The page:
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Please use this identifier to cite or link to this item: http://hdl.handle.net/1942/4629

Title: Longitudinal and incomplete clinical studies
Authors: Verbeke, Geert
Molenberghs, Geert
Issue Date: 2005
Citation: Metron, 63(2). p. 143-176
Abstract: Repeated measures are obtained whenever an outcome is measured repeatedly within a set of units. The fact that observations fromthe same unit, in general, will not be independent poses particular challenges to the statistical procedures used for the analysis of such data. The current paper is dedicated to an overview of frequently used statistical models for the analysis of repeated measurements, with emphasis on model formulation and parameter interpretation. Missing data frequently occur in repeated measures studies, especially in humans. An important source for missing data are patients who leave the study prematurely, so-called dropouts. When patients are evaluated only once under treatment, then the presence of dropouts makes it hard to comply with the intention-to-treat (ITT) principle. However, when repeated measurements are taken then one can make use of the observed portion of the data to retrieve information on dropouts. Generally, commonly used methods to analyse incomplete longitudinal clinical trial data include complete-case (CC) analysis and an analysis using the last observation carried forward (LOCF). However, these methods rest on strong and unverifiable assumptions about the dropout mechanism. Over the last decades, a number of longitudinal data analysis methods have been suggested, providing a valid estimate for, e.g., the treatment effect under less restrictive assumptions. We will argue that direct likelihood methods, using all available data, require the relatively weak missing at random assumption only. Finally, since it is impossible to verify that the dropout mechanism is MAR we argue that, to evaluate the robustness of the conclusion, a sensitivity analysis thereby varying the assumption on the dropout mechanism should become a standard procedure when analyzing the results of a clinical trial.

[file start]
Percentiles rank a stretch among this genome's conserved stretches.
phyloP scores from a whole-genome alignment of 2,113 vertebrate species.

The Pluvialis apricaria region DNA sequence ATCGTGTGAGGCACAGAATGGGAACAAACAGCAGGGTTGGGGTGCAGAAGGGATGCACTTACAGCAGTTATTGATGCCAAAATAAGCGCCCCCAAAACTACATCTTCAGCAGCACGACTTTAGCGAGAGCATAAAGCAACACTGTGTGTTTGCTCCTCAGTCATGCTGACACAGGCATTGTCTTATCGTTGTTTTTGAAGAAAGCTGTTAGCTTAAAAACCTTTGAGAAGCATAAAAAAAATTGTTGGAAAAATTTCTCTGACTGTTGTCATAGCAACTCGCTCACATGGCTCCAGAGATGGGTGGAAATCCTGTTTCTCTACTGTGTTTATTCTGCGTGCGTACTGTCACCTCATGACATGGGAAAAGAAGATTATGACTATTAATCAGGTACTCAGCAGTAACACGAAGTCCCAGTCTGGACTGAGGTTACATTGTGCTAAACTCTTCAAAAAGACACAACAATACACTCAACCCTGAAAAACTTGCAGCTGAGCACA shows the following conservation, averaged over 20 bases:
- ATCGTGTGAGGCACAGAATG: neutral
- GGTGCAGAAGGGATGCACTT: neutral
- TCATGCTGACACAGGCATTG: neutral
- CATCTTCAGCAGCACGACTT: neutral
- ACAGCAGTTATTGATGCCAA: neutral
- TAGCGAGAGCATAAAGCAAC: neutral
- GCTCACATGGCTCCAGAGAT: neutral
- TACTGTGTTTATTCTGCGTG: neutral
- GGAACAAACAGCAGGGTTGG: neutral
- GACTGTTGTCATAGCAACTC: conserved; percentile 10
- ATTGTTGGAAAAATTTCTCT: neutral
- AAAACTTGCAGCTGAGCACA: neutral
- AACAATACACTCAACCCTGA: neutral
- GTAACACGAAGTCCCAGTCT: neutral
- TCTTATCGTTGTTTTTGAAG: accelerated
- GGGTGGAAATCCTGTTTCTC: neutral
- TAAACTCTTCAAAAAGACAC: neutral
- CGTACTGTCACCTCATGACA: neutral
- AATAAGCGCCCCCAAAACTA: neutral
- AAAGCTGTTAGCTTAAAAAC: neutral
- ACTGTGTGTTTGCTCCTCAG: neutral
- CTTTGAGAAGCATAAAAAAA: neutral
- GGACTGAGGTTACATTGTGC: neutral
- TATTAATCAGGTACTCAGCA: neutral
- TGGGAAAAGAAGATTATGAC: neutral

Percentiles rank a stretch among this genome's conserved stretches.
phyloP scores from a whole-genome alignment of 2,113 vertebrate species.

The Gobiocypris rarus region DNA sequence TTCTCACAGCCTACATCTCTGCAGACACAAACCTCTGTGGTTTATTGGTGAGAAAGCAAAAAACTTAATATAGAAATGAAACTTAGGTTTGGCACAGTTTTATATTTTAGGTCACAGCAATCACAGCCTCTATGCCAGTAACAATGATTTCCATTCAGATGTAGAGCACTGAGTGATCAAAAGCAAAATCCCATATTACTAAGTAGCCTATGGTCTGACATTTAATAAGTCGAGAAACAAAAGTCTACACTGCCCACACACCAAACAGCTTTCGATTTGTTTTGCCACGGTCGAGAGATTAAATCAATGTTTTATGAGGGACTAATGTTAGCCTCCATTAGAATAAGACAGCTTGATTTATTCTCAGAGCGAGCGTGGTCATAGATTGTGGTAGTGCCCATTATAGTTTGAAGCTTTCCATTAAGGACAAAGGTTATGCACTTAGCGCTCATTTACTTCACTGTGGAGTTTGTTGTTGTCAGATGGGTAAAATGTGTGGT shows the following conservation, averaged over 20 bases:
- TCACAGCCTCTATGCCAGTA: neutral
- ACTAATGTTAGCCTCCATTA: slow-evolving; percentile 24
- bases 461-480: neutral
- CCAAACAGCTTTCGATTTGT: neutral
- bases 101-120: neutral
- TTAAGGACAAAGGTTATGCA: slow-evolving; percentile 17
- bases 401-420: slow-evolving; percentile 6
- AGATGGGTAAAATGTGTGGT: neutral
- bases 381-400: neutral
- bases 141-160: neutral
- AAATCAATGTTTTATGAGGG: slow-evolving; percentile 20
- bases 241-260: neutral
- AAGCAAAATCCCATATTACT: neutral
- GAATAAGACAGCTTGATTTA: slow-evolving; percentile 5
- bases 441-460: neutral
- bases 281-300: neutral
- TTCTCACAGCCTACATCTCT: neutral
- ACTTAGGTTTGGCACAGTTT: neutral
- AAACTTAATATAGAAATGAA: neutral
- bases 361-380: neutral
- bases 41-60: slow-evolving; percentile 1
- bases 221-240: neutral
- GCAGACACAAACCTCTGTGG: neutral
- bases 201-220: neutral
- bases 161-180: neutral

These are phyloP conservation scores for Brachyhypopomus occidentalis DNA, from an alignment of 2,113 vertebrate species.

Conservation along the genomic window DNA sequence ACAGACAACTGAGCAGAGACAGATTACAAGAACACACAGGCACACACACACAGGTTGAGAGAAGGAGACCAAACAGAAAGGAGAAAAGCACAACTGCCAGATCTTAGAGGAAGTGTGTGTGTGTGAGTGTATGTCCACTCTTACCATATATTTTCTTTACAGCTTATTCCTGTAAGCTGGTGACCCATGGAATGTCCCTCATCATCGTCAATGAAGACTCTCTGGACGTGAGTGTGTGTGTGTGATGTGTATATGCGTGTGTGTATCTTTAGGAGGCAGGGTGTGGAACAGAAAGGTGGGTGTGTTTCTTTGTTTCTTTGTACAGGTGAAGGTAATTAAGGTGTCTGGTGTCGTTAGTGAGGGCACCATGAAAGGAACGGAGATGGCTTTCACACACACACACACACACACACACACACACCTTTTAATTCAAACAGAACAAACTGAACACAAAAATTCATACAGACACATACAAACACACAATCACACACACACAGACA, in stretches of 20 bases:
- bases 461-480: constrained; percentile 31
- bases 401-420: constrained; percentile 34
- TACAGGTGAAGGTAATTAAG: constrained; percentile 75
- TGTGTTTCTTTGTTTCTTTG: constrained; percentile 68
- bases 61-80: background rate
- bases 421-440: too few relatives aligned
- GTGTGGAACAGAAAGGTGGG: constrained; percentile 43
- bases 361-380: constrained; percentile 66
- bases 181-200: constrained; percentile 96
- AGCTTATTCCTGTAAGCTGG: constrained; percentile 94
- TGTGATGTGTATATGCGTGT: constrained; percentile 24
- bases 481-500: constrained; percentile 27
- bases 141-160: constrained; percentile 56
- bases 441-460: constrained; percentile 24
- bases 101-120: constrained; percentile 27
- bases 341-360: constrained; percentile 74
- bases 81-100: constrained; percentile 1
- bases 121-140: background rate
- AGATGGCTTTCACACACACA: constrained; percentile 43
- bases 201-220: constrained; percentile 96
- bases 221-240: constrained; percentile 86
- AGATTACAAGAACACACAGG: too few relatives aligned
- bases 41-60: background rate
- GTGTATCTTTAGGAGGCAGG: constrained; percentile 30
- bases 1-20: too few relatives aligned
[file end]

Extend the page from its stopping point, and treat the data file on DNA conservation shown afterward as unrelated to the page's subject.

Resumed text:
URI: http://hdl.handle.net/1942/4629
Link to publication: ftp://luna.sta.uniroma1.it/RePEc/articoli/2005-2-143-176.pdf
ISSN: 0026-1424
Category: A2
Type: Journal Contribution
Appears in Collections: Research publications

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